One of the challenges in our editing process was that at the end of the day our movie was about two and a half hours or so, and we had to cut out half an hour of story, which was very difficult. With this film in particular, because he’s on this road trip, it was hard to trim down those little segments. You either had to remove one entirely or it’s called “trimming fat”, and we did that forever.
But another element of the [editing] process is that you can change and make performances better, and create little moments that aren’t necessarily there. The movie absolutely comes alive in that period of time that you are cutting, and luckily we had a terrific editor in Tim Silano.
When we think of the ghost story, we think of the supernatural, but there’s also the human ghost story, which SGT. Will Gardner embodies: characters dealing with past experiences and memories that are source of angst.
One of the elements of Will Gardner’s healing is to lay to rest this memory of his fallen comrade, and also the survivors guilt that he’s carrying. Having been responsible for his best friends death, I wanted the memory or the ghost to facilitate his healing, and to show onscreen how you take something that is so haunting and so debilitating, and turn it around and make it work for you.
One of the through-lines in this film is that if our character Will Gardner/Ghost can heal himself, then he can heal others — other veterans and injured service people — because they have walked the same walk, they talk the same talk, and he is a survivor of these conditions. In writing this story I was a little apprehensive about bringing the element of a friend onscreen and into the picture who wasn’t really there. I think I found a way to make it work, and his purpose is to facilitate the healing.
It is not necessarily possible for us to identify with Will Gardner, to fully understand his pain because not many of us can begin to comprehend the experience of combat. Returning to the point in our discussion of the camera being in tight, while there is a disconnect with the character, the use of the camera helps to diminish that and forge a connection.
Absolutely, and one of the challenges in making this film is to also bring the experience that these veterans are having post-combat to screen in a way that educates. Ultimately, what I’m trying to do is inspire people to support these charities and private foundations that are making up for where the Veterans’ Administration is failing, and in trying to recruit people to do so, they have to understand what these soldiers are facing.
In my movie we primarily address three things: The homeless Veteran crisis here in America; traumatic brain injuries, which are tissue and bodily injuries, and PTS, which is an emotional injury. In PTS, which so many soldiers are suffering from, to capture that you have to be inside of the minds and emotions of these characters, and it’s hard to tell that story in a wide shot.
Storytelling is not only about entertainment, but is capable of serving a greater purpose. While a story can help us to engage with ourselves and our world, donating a percentage of profits for SGT. Will Gardner supports the idea that cinema can serve a more integral role in our society.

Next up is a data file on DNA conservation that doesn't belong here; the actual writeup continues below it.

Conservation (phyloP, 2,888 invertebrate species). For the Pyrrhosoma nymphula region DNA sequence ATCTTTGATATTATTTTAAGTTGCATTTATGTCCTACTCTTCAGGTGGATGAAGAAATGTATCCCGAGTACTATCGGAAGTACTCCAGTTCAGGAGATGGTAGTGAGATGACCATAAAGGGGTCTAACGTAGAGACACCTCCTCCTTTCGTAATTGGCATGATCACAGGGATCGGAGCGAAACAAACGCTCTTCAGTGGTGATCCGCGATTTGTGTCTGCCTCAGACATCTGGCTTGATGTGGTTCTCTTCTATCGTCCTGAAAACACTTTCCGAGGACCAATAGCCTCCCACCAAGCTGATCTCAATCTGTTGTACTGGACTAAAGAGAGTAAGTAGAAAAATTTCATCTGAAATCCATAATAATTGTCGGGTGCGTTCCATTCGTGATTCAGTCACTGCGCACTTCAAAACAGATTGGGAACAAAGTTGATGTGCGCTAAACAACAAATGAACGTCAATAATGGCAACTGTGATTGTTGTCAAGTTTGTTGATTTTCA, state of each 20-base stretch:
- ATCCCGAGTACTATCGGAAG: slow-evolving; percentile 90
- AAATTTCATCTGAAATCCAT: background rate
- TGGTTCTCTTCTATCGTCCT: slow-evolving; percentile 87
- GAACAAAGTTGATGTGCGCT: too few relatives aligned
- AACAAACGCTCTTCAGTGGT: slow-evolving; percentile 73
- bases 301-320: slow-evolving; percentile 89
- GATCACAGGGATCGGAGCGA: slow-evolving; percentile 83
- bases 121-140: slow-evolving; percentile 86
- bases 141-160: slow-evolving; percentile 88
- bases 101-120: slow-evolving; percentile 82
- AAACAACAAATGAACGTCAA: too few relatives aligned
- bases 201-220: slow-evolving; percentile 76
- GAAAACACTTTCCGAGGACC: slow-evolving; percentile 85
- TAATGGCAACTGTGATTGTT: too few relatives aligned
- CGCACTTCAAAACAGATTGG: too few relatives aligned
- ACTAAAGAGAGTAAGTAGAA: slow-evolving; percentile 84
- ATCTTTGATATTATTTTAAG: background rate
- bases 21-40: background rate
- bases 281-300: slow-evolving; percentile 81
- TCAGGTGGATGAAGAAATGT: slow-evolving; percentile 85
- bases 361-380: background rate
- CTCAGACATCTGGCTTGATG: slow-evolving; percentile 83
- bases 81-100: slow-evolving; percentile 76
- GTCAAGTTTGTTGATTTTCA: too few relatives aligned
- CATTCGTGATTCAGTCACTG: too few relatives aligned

Well, I had a decision to make early on, which was when I was doing the research for this. I spoke to a lot of people who said: “Look, you have to address Veteran suicide… You have to address this or that… You have to be more heavy handed.” So the choice for me was to either make a documentary, and if I took that pathway I could be a little bit more heavy handed, or make a movie that not only carried this social statement, or this effort to maintain a level of awareness, but was also entertaining.
Actually, going even back further, when I decided to make this film I thought this could be a little piece of service to my country. I didn’t serve in the armed forces, I went a complete opposite direction. But it is service and film is such a powerful tool, and as an actor I have reached out to a broad audience, and in this medium it could be very powerful in helping to create change. Like I said, inspiring people to give back to the assistance of the Veteran community. I think it’s amazing and to my knowledge I don’t know that there has been a movie that has given back to charity, and especially such a large portion of the profits.
We are giving thirty percent of the film to three charities that receive ten percent each, and you know it’s a big chunk of the film. I don’t know if I’m pioneering the way here, but I think it will definitely demonstrate to people another use for the medium.
Filmmaker Christoph Behl remarked to me: “You are evolving, and after the film, you are not the same person as you were before.” Do you perceive there to be a transformative aspect to the creative process for you personally?
The change for me is going to be evident once we get into the profit sharing with these charities. The intention that I had initially to help the Veteran community was very strong, but I feel like every time you do good, you grow a little bit more, and so I’m anticipating that happening once we make a spectacle of giving back. Creatively, I grew so much on this film, and any sort of fear or hesitation that I had to get in front of and behind the camera on the same project went away once I saw the editor’s first assembly. So I grew creatively, but I also grew as a person, and the success of this movie is going to come with giving back; once that happens I think I’ll be anticipating quite a change in my heart.
SGT. Will Gardner is released theatrically and on VOD, January 11 2019.